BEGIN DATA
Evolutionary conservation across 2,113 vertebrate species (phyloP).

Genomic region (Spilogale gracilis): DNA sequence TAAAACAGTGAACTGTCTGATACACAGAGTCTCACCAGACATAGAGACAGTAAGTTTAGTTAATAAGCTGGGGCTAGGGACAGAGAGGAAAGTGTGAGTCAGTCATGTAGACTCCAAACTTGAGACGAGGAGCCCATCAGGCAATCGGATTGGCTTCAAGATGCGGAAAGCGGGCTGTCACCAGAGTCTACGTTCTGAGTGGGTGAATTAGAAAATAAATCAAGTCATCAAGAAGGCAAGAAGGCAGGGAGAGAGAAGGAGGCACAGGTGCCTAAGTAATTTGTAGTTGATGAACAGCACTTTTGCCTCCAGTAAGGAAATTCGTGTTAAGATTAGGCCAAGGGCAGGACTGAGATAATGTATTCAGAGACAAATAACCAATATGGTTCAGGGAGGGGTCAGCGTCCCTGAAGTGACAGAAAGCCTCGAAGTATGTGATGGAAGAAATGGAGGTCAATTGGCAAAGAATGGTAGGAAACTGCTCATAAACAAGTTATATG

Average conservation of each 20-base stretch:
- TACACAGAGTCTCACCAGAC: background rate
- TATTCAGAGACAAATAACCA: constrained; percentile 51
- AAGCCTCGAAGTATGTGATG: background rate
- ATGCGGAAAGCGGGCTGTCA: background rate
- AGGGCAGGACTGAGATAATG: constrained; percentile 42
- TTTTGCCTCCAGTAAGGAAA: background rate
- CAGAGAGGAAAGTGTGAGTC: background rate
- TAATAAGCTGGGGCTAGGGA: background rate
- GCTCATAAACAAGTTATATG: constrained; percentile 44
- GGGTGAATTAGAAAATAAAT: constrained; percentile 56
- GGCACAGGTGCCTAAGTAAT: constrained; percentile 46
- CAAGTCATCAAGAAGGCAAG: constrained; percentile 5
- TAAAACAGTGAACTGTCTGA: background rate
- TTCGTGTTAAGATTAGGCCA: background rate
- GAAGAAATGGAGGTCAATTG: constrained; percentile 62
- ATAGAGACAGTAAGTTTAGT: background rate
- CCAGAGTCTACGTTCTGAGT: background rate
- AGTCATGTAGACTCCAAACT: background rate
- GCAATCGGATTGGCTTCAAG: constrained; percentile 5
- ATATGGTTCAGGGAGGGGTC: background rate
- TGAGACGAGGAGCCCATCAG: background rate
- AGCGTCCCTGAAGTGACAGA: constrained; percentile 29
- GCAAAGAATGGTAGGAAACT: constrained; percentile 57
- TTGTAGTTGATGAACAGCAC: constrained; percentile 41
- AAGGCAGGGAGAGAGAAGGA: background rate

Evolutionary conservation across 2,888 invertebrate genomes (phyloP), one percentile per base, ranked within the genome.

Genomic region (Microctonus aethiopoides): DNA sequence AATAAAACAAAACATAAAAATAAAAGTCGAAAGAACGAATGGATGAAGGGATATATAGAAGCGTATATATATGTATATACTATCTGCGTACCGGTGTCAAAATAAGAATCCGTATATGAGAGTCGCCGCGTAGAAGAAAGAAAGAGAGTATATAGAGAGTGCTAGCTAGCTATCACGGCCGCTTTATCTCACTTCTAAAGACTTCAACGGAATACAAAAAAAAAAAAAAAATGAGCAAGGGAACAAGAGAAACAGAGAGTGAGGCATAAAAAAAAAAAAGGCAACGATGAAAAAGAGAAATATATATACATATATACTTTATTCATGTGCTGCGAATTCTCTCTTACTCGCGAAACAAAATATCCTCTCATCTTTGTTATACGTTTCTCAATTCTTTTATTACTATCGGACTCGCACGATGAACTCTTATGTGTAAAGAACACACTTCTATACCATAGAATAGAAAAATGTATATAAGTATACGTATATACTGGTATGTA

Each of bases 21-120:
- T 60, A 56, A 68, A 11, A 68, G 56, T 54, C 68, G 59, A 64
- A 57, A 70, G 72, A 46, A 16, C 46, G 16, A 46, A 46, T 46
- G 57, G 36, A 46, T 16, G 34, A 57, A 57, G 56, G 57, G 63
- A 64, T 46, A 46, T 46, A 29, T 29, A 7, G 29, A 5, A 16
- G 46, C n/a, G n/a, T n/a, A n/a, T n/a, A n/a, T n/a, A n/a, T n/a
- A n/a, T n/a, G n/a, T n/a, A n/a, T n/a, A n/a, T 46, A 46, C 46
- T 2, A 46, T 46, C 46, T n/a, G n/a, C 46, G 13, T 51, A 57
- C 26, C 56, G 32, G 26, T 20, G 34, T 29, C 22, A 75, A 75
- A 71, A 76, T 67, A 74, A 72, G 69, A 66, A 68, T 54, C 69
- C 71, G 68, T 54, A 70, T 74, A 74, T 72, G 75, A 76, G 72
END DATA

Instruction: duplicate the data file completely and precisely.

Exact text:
Evolutionary conservation across 2,113 vertebrate species (phyloP).

Genomic region (Spilogale gracilis): DNA sequence TAAAACAGTGAACTGTCTGATACACAGAGTCTCACCAGACATAGAGACAGTAAGTTTAGTTAATAAGCTGGGGCTAGGGACAGAGAGGAAAGTGTGAGTCAGTCATGTAGACTCCAAACTTGAGACGAGGAGCCCATCAGGCAATCGGATTGGCTTCAAGATGCGGAAAGCGGGCTGTCACCAGAGTCTACGTTCTGAGTGGGTGAATTAGAAAATAAATCAAGTCATCAAGAAGGCAAGAAGGCAGGGAGAGAGAAGGAGGCACAGGTGCCTAAGTAATTTGTAGTTGATGAACAGCACTTTTGCCTCCAGTAAGGAAATTCGTGTTAAGATTAGGCCAAGGGCAGGACTGAGATAATGTATTCAGAGACAAATAACCAATATGGTTCAGGGAGGGGTCAGCGTCCCTGAAGTGACAGAAAGCCTCGAAGTATGTGATGGAAGAAATGGAGGTCAATTGGCAAAGAATGGTAGGAAACTGCTCATAAACAAGTTATATG

Average conservation of each 20-base stretch:
- TACACAGAGTCTCACCAGAC: background rate
- TATTCAGAGACAAATAACCA: constrained; percentile 51
- AAGCCTCGAAGTATGTGATG: background rate
- ATGCGGAAAGCGGGCTGTCA: background rate
- AGGGCAGGACTGAGATAATG: constrained; percentile 42
- TTTTGCCTCCAGTAAGGAAA: background rate
- CAGAGAGGAAAGTGTGAGTC: background rate
- TAATAAGCTGGGGCTAGGGA: background rate
- GCTCATAAACAAGTTATATG: constrained; percentile 44
- GGGTGAATTAGAAAATAAAT: constrained; percentile 56
- GGCACAGGTGCCTAAGTAAT: constrained; percentile 46
- CAAGTCATCAAGAAGGCAAG: constrained; percentile 5
- TAAAACAGTGAACTGTCTGA: background rate
- TTCGTGTTAAGATTAGGCCA: background rate
- GAAGAAATGGAGGTCAATTG: constrained; percentile 62
- ATAGAGACAGTAAGTTTAGT: background rate
- CCAGAGTCTACGTTCTGAGT: background rate
- AGTCATGTAGACTCCAAACT: background rate
- GCAATCGGATTGGCTTCAAG: constrained; percentile 5
- ATATGGTTCAGGGAGGGGTC: background rate
- TGAGACGAGGAGCCCATCAG: background rate
- AGCGTCCCTGAAGTGACAGA: constrained; percentile 29
- GCAAAGAATGGTAGGAAACT: constrained; percentile 57
- TTGTAGTTGATGAACAGCAC: constrained; percentile 41
- AAGGCAGGGAGAGAGAAGGA: background rate

Evolutionary conservation across 2,888 invertebrate genomes (phyloP), one percentile per base, ranked within the genome.

Genomic region (Microctonus aethiopoides): DNA sequence AATAAAACAAAACATAAAAATAAAAGTCGAAAGAACGAATGGATGAAGGGATATATAGAAGCGTATATATATGTATATACTATCTGCGTACCGGTGTCAAAATAAGAATCCGTATATGAGAGTCGCCGCGTAGAAGAAAGAAAGAGAGTATATAGAGAGTGCTAGCTAGCTATCACGGCCGCTTTATCTCACTTCTAAAGACTTCAACGGAATACAAAAAAAAAAAAAAAATGAGCAAGGGAACAAGAGAAACAGAGAGTGAGGCATAAAAAAAAAAAAGGCAACGATGAAAAAGAGAAATATATATACATATATACTTTATTCATGTGCTGCGAATTCTCTCTTACTCGCGAAACAAAATATCCTCTCATCTTTGTTATACGTTTCTCAATTCTTTTATTACTATCGGACTCGCACGATGAACTCTTATGTGTAAAGAACACACTTCTATACCATAGAATAGAAAAATGTATATAAGTATACGTATATACTGGTATGTA

Each of bases 21-120:
- T 60, A 56, A 68, A 11, A 68, G 56, T 54, C 68, G 59, A 64
- A 57, A 70, G 72, A 46, A 16, C 46, G 16, A 46, A 46, T 46
- G 57, G 36, A 46, T 16, G 34, A 57, A 57, G 56, G 57, G 63
- A 64, T 46, A 46, T 46, A 29, T 29, A 7, G 29, A 5, A 16
- G 46, C n/a, G n/a, T n/a, A n/a, T n/a, A n/a, T n/a, A n/a, T n/a
- A n/a, T n/a, G n/a, T n/a, A n/a, T n/a, A n/a, T 46, A 46, C 46
- T 2, A 46, T 46, C 46, T n/a, G n/a, C 46, G 13, T 51, A 57
- C 26, C 56, G 32, G 26, T 20, G 34, T 29, C 22, A 75, A 75
- A 71, A 76, T 67, A 74, A 72, G 69, A 66, A 68, T 54, C 69
- C 71, G 68, T 54, A 70, T 74, A 74, T 72, G 75, A 76, G 72